Fitness Tests for Rugby

To play rugby, you have to have a certain level of aerobic fitness. It’s a demanding but thrilling and highly entertaining sport. You also need great strength as well as aerobic stamina. For those who wish to take their rugby seriously, it’s essential to follow a thoroughly-designed and balanced plan of different types of training and dietary requirements. It’s important to know which areas you need to focus on and to establish this, various aerobic and strength fitness tests exist and can be completed to give a better idea of areas that need further training. Here are two tests that are perfect for this:

Always make sure you are physically fit and not unwell before beginning any training exercises that require your best performance. Also, be sure to remember that proper warm-up exercises are vital to avoid the possible dangers of causing an injury.

Test 1

Rugby is a stop-start kind of sport and includes a large element of anaerobic workout, the better your aerobic fitness is, the quicker you’ll recover from those bursts of high-intensity activities. You’ll also be better equipped to keep up with the whole of the game. For this test, you’ll require a level ground with two lines marked out 20 metres apart. Standing behind one of the lines and facing the other, players start running between the two lines when prompted by the bleep. They must reach the second line and turn to run back to the first line by the sound of the bleep. Of course, the bleeps speed up and the player must continue until they can physically keep up no more. It’s other wise known as the bleep test or shuttle run. For Rugby Training drill Videos, visit https://www.sportplan.net/drills/Rugby/Kicking/Kick-Off-Targets-rugcb0076.jsp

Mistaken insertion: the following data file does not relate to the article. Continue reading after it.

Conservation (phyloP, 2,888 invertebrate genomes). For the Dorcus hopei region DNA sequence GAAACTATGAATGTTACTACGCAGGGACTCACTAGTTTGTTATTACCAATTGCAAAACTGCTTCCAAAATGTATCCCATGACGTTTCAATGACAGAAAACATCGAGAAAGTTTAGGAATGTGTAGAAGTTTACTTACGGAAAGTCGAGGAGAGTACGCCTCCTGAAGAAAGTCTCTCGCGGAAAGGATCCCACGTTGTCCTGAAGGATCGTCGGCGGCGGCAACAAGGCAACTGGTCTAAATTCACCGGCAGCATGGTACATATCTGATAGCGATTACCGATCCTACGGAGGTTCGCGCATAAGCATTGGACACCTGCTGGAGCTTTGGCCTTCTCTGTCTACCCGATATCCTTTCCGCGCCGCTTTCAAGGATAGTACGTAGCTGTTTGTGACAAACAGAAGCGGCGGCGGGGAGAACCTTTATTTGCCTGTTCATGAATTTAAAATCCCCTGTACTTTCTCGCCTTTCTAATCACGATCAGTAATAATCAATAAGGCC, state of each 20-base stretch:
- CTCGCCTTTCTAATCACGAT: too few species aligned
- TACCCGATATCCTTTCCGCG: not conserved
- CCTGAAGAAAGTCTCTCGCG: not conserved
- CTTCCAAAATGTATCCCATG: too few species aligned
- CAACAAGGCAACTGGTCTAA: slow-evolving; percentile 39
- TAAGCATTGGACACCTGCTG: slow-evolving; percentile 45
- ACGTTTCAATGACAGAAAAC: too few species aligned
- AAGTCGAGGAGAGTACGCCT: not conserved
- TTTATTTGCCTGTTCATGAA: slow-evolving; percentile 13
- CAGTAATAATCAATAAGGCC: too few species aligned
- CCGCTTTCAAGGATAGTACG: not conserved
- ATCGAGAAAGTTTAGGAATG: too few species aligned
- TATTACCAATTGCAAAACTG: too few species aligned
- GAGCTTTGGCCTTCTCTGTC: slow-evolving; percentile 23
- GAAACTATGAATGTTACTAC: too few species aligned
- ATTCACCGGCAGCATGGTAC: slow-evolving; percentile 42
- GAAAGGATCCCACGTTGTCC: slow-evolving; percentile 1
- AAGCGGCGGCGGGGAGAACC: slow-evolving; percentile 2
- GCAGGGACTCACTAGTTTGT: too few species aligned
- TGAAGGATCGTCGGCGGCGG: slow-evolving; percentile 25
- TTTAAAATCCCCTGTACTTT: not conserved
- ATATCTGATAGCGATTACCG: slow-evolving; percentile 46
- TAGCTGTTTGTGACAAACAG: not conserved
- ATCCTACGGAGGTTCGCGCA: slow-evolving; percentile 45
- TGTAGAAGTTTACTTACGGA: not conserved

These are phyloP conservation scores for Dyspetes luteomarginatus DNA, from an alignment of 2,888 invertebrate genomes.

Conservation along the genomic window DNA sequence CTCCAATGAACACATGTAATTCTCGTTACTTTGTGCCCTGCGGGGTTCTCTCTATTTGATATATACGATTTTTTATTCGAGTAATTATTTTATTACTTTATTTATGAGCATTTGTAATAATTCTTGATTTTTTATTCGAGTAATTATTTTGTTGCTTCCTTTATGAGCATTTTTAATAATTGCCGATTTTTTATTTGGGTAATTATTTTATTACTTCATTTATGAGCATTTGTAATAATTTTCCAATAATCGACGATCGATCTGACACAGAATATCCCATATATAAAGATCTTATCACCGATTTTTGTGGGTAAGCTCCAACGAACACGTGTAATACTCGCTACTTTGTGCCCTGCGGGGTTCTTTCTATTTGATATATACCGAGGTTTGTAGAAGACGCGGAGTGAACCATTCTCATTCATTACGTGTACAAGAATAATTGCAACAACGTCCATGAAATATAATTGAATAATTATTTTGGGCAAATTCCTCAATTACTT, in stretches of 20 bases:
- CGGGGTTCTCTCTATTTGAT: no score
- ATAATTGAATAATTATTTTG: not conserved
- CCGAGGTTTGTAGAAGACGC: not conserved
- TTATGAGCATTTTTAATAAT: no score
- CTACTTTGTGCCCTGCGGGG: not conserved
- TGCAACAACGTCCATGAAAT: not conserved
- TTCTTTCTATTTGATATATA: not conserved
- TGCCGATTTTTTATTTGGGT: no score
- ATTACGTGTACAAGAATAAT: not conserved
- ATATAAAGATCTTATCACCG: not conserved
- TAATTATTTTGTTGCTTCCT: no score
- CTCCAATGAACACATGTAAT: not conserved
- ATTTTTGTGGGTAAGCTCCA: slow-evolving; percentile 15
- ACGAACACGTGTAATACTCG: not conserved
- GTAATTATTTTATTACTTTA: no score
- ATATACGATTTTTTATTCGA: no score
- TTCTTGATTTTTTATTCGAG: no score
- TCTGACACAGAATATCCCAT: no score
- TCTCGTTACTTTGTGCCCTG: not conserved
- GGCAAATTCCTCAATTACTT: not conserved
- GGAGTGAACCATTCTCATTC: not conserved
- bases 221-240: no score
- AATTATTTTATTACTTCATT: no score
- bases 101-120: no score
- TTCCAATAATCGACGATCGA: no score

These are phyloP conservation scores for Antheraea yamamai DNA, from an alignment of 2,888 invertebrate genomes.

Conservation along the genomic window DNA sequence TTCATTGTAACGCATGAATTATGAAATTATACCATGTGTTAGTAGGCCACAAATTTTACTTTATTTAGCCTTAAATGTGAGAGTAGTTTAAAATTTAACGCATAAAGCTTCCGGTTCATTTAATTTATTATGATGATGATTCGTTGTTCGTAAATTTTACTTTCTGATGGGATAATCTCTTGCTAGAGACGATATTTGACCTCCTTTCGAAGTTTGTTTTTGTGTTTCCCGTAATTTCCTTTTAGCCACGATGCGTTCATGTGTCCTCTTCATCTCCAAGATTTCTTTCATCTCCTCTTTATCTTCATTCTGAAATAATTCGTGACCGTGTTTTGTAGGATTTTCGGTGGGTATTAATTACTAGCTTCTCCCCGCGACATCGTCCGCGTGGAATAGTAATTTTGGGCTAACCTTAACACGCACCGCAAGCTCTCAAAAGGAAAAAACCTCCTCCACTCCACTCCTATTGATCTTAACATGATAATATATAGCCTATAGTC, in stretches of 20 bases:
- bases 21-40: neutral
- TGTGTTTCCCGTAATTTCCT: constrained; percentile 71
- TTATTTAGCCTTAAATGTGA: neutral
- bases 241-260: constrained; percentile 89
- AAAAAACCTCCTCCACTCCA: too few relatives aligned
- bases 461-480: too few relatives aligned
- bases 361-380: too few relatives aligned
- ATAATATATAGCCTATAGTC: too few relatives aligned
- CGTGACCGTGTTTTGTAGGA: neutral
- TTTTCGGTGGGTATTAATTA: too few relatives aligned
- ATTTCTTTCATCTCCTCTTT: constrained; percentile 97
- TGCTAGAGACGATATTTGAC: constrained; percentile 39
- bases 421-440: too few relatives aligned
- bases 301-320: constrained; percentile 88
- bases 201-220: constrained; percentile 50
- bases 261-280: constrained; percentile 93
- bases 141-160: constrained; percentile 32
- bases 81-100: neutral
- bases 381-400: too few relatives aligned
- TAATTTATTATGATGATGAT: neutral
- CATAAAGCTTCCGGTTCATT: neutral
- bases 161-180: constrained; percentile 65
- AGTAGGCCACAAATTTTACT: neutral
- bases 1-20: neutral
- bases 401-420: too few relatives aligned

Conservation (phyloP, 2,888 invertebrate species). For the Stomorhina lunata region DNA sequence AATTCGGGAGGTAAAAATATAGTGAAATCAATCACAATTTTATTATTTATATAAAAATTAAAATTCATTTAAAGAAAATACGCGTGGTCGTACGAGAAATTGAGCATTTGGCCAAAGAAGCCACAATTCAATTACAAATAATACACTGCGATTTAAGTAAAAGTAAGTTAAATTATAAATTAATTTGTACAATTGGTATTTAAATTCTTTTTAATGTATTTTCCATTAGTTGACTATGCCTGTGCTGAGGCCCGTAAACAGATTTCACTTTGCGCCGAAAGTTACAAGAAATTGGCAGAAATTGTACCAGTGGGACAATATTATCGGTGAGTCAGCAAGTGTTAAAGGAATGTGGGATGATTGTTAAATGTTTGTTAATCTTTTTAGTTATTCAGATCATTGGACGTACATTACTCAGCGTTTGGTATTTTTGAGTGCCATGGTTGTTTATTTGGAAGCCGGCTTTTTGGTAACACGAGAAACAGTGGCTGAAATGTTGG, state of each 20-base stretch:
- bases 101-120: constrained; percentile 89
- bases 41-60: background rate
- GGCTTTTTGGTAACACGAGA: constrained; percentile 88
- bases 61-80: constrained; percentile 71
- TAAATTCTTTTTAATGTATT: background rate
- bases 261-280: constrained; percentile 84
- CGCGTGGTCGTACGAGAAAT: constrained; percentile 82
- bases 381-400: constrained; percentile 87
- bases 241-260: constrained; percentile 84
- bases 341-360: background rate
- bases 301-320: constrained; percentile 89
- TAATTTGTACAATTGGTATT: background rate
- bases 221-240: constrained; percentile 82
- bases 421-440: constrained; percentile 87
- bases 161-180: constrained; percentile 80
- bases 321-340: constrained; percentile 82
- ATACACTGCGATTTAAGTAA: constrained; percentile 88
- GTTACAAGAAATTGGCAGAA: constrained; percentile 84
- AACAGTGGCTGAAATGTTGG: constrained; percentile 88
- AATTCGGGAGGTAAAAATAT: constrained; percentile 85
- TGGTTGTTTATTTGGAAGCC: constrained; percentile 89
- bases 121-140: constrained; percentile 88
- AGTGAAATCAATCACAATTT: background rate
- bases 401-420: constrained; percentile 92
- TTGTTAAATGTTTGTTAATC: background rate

Image credit

Test 2

Strength is another important aspect of playing rugby and this test measures the maximum weight a person can lift in one repetition. The best lifts for rugby training are deadlifts and bench presses. The bench press evaluates the strength of the triceps, shoulders and chest, while the deadlift measures leg, hip and lower back strength. After a slow warm-up, weight should be increased, and repetitions decreased with 5-minute rest periods in between. Spotters will be required for the bench presses. For a deadlift to count, the person must fully extend their hips, knees and back. Ideally, for the bench press a rugby player should be able to lift around 1.5 times their bodyweight. For the deadlift, between 1.75- and 2.25-times bodyweight is desirable.

 

 

Add a Comment

Your email address will not be published. Required fields are marked *

four × three =